Global market review of passenger car diesel technology – forecasts to 2014
06/01/2010

The report looks at this in context with the alternatives and some of the developing petrol technologies as a result, not least because some of them offer the promise of the low emissions of the HCCI engine, without some of the associated problems.

Online PR News – 01-June-2010 – – Dallas, TX: ReportsandReports announce it Will Carry Global market review of passenger car diesel technology – forecasts to 2014 Market Research Report in its Store.

Much has happened since the last edition of this report appeared over 18 months ago. The most significant event has, of course, been the global financial crisis, which began to hit in the third quarter of 2008.

Never has cheaper technology been more appealing to the industry. And that is potentially a significant barrier to further diesel expansion, as this report explores.

At the same time, the pressures on the industry to reduce fuel consumption and emissions have not let up. The engine downsizing trend that had begun at the time of the last report has continued to gather pace and can be expected to be one of the dominating powertrain trends of the coming years.

just-auto's latest review of the global market for diesel technology discusses whether diesel is likely to lose its grip as emissions limits tighten. None of the "magic bullet" technologies seem to have got off the ground and the high cost of aftertreatment is going to have an impact on the market for diesels.

The report looks at this in context with the alternatives and some of the developing petrol technologies as a result, not least because some of them offer the promise of the low emissions of the HCCI engine, without some of the associated problems.

Although Europe is the main market in focus, diesel’s progress and likely short-term future in the United States and Japan is also discussed at length.

Beginning with an Introduction, the report then looks at emmissions standards in Chapter 2. The slow march towards global emissions standards is inching forward. Europe has seen the beginning of implementation of the Euro 5 standards in 2009, LEV2 standards have also arrived during the year in the US and there have been fresh proposals for Japan. Globally there are still a variety of emissions-testing cycles with measurements made in different units, making it difficult to draw direct comparisons. But the focus is shifting.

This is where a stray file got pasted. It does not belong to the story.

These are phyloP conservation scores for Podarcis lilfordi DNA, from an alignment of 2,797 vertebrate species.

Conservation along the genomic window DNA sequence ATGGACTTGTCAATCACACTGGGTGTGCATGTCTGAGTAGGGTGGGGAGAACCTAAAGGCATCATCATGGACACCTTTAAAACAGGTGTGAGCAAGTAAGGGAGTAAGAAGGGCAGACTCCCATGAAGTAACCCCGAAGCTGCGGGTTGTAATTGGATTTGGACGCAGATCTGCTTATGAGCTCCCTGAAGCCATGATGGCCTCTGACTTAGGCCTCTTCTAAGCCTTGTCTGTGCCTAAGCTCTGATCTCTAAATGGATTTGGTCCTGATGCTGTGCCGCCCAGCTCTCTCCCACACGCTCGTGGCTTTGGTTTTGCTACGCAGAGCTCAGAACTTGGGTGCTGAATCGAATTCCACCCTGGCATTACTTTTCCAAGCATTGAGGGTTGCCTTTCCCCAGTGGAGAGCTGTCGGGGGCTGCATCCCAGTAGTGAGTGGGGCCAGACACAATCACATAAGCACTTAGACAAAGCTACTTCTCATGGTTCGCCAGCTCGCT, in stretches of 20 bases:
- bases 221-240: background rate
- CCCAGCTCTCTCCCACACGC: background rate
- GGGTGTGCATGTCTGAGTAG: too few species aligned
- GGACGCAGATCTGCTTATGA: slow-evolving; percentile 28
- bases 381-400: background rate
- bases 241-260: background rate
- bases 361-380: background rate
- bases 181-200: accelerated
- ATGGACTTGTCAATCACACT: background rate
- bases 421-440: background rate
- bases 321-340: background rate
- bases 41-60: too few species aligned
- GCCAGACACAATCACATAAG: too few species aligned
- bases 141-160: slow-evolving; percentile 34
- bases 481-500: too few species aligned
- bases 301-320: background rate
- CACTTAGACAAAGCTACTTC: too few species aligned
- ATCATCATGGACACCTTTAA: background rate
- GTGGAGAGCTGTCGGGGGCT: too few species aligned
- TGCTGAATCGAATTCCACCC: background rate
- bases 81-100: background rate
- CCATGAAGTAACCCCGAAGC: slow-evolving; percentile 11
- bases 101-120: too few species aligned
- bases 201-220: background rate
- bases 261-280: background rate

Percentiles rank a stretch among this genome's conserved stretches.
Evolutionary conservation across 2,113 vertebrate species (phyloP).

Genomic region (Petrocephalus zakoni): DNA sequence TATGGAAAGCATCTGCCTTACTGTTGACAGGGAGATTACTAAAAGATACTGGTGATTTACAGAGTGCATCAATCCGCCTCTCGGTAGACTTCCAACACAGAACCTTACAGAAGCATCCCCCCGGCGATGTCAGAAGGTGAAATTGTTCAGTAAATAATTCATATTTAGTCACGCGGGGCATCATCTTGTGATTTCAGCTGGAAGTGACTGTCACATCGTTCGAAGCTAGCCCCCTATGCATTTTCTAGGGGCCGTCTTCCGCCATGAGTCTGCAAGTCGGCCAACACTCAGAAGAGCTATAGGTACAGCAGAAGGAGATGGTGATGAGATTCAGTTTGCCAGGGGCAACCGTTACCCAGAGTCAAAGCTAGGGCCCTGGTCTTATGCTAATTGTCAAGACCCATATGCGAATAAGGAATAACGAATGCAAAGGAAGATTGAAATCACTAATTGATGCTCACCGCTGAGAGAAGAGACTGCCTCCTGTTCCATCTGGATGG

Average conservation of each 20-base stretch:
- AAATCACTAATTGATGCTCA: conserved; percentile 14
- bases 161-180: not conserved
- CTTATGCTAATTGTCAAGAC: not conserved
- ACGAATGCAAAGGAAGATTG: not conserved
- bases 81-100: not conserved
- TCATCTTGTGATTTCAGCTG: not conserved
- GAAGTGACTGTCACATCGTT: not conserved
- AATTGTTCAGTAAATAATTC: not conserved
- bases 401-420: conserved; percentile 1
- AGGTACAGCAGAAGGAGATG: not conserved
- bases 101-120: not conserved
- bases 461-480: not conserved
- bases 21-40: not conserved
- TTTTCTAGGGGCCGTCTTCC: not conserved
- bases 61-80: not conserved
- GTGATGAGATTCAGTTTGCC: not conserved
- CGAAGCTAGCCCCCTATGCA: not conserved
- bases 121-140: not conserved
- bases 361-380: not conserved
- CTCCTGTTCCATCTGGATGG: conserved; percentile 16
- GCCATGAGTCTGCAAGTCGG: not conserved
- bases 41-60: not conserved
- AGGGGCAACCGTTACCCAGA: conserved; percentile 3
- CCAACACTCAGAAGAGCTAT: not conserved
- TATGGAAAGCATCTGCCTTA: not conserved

This chapter reviews the latest standards across Europe, the US, Japan, India, Russia, and South Korea and discusses their implications for the diesel market.

Chapter 3 What future for diesel?
This chapter questions the future for the diesel passenger car market, discussing the latest hybrid drivetrain model launches.

Chapter 4 Where are the diesel hybrids?
This chapter reviews the latest technical development of diesel hybrids.

The results so far from mild hybrid diesels and optimised efficiency models have provided buyers with a low-emission diesel alternative to a gasoline hybrid such as the Toyota Prius, Honda Civic hybrid or Insight and for a lower purchase price.

Cost is still an issue for diesel hybrids, mainly because of the high on-cost of the batteries and associated hardware. Add that to the price premium that diesel models already carry relative to their gasoline alternatives and it is clear that there is still some distance to go before the cost of a diesel hybrid would be viable in the market place.

Chapter 5 Downsizing
This chapter discusses the increasing trend of engine downsizing.

In a sense, diesel engines have been ahead of the game. The switch to turbocharging neatly helped to improve performance and fuel consumption, reduce emissions and permit downsizing.

Bosch believes that fuel efficiency has even greater potential for improvement from a diesel engine. Dr. Rolf Leonhard, executive vice president of engineering at Bosch Diesel Systems, outlines the main features of a first stage technology package for diesels thus: “By increasing exhaust-gas recirculation, charge-air pressure for combustion air, and injection pressure over the greater part of the engine map, we can reduce nitric oxide levels in the combustion process.”

Chapter 6 Fuel injection systems